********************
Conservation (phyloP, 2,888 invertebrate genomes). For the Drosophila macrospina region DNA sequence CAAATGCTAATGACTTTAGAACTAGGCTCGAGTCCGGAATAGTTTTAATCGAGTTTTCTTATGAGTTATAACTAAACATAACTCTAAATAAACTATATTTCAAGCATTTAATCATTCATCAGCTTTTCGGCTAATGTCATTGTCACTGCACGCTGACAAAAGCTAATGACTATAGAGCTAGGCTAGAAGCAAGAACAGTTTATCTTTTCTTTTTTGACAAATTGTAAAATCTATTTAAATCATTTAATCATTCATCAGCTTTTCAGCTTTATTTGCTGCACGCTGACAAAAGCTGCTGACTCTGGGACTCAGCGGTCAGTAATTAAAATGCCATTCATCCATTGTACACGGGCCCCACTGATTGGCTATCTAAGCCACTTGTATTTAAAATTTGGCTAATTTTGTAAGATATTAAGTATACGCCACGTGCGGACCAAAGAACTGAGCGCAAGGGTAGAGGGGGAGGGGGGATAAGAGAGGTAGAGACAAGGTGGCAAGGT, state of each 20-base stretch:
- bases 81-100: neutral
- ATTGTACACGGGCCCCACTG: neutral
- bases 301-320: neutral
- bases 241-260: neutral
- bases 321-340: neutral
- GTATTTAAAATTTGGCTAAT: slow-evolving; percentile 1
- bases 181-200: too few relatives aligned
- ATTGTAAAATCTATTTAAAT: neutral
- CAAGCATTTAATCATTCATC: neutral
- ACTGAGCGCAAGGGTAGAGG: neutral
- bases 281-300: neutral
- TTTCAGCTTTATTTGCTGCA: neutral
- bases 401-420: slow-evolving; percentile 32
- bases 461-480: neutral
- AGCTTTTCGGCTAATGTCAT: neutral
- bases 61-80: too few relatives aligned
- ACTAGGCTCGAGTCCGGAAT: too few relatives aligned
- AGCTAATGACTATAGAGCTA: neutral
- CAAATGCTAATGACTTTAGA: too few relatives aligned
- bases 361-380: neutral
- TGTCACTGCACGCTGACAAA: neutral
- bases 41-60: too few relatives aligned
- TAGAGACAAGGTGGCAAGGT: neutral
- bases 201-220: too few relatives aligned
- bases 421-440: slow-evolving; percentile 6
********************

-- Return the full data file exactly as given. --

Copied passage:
Conservation (phyloP, 2,888 invertebrate genomes). For the Drosophila macrospina region DNA sequence CAAATGCTAATGACTTTAGAACTAGGCTCGAGTCCGGAATAGTTTTAATCGAGTTTTCTTATGAGTTATAACTAAACATAACTCTAAATAAACTATATTTCAAGCATTTAATCATTCATCAGCTTTTCGGCTAATGTCATTGTCACTGCACGCTGACAAAAGCTAATGACTATAGAGCTAGGCTAGAAGCAAGAACAGTTTATCTTTTCTTTTTTGACAAATTGTAAAATCTATTTAAATCATTTAATCATTCATCAGCTTTTCAGCTTTATTTGCTGCACGCTGACAAAAGCTGCTGACTCTGGGACTCAGCGGTCAGTAATTAAAATGCCATTCATCCATTGTACACGGGCCCCACTGATTGGCTATCTAAGCCACTTGTATTTAAAATTTGGCTAATTTTGTAAGATATTAAGTATACGCCACGTGCGGACCAAAGAACTGAGCGCAAGGGTAGAGGGGGAGGGGGGATAAGAGAGGTAGAGACAAGGTGGCAAGGT, state of each 20-base stretch:
- bases 81-100: neutral
- ATTGTACACGGGCCCCACTG: neutral
- bases 301-320: neutral
- bases 241-260: neutral
- bases 321-340: neutral
- GTATTTAAAATTTGGCTAAT: slow-evolving; percentile 1
- bases 181-200: too few relatives aligned
- ATTGTAAAATCTATTTAAAT: neutral
- CAAGCATTTAATCATTCATC: neutral
- ACTGAGCGCAAGGGTAGAGG: neutral
- bases 281-300: neutral
- TTTCAGCTTTATTTGCTGCA: neutral
- bases 401-420: slow-evolving; percentile 32
- bases 461-480: neutral
- AGCTTTTCGGCTAATGTCAT: neutral
- bases 61-80: too few relatives aligned
- ACTAGGCTCGAGTCCGGAAT: too few relatives aligned
- AGCTAATGACTATAGAGCTA: neutral
- CAAATGCTAATGACTTTAGA: too few relatives aligned
- bases 361-380: neutral
- TGTCACTGCACGCTGACAAA: neutral
- bases 41-60: too few relatives aligned
- TAGAGACAAGGTGGCAAGGT: neutral
- bases 201-220: too few relatives aligned
- bases 421-440: slow-evolving; percentile 6